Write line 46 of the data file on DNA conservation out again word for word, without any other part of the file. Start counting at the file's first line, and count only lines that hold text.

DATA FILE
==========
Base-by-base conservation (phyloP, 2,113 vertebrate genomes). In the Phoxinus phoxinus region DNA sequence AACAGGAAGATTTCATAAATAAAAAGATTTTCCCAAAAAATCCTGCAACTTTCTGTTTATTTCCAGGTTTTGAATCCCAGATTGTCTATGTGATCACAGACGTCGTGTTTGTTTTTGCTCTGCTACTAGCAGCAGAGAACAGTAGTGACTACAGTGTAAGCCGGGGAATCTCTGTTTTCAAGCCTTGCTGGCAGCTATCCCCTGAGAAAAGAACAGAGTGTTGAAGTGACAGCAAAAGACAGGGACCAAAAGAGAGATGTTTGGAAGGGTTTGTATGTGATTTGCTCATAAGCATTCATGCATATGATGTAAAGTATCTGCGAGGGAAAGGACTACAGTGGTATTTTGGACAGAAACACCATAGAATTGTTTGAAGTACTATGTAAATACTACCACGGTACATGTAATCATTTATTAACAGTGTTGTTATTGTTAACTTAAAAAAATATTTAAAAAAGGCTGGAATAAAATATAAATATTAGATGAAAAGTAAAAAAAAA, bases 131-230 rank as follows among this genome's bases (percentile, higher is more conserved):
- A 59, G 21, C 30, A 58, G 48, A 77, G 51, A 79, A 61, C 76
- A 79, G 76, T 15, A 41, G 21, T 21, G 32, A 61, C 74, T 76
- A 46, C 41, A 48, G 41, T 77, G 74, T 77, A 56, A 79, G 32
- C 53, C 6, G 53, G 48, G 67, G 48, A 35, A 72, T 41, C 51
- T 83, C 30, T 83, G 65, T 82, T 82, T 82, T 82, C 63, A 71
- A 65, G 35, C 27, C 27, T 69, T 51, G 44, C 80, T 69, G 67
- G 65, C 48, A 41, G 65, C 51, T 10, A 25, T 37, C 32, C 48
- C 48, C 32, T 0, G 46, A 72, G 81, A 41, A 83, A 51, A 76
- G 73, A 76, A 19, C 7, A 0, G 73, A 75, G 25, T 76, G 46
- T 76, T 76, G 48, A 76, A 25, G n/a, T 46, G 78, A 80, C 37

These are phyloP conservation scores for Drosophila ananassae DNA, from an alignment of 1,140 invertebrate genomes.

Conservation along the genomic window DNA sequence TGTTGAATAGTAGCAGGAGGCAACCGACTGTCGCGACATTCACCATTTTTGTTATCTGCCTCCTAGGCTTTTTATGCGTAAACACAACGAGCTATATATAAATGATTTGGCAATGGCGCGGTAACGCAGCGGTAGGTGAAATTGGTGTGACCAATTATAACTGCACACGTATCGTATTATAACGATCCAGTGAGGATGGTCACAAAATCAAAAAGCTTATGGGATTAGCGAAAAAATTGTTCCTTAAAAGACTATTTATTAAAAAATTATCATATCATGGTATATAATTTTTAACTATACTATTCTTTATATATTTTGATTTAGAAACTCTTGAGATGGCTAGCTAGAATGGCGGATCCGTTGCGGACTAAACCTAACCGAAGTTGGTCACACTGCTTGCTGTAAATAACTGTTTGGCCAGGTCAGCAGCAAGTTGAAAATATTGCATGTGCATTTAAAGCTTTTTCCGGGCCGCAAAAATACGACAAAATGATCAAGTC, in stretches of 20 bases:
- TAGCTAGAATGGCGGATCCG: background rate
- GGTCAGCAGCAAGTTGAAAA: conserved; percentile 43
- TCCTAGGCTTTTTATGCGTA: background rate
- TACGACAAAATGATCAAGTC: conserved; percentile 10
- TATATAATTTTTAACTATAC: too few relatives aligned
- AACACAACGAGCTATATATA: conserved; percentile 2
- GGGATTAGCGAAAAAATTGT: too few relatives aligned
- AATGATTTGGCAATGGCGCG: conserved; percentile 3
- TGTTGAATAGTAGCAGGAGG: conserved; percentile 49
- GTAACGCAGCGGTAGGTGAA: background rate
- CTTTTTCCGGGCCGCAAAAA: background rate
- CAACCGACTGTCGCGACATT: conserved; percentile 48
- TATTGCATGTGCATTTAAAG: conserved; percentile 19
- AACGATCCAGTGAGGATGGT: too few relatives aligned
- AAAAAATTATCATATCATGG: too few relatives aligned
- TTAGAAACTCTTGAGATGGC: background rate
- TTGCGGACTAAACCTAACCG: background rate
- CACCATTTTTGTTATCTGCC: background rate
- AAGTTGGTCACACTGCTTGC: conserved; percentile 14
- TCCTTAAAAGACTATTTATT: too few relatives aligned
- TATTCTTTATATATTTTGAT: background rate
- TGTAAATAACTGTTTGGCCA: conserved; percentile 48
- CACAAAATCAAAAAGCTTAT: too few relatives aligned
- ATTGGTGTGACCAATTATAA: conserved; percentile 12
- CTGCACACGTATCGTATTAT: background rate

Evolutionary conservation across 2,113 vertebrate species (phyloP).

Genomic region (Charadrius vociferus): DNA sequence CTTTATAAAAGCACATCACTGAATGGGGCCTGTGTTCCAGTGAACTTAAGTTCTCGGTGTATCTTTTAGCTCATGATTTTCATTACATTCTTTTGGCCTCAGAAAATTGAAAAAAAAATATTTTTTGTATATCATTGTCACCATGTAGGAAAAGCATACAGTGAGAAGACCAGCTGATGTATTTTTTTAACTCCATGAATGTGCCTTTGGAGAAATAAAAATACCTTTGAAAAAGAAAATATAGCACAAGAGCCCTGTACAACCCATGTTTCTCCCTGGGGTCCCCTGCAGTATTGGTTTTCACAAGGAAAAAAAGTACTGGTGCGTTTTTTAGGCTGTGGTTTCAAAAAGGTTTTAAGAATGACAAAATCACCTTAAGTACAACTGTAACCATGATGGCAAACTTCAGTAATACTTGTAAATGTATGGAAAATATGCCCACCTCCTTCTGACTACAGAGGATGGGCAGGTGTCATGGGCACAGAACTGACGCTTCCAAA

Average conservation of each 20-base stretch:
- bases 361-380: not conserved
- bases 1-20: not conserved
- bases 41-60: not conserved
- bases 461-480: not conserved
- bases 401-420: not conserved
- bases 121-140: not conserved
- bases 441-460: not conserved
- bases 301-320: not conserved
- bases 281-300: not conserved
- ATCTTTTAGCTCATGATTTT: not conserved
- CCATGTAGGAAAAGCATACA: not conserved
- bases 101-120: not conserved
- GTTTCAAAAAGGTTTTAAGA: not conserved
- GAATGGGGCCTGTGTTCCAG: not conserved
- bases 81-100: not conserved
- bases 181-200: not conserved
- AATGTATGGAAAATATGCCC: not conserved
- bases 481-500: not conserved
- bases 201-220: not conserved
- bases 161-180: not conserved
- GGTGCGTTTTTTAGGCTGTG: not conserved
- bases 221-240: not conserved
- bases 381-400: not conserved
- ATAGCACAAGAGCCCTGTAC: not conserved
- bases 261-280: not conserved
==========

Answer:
- bases 401-420: not conserved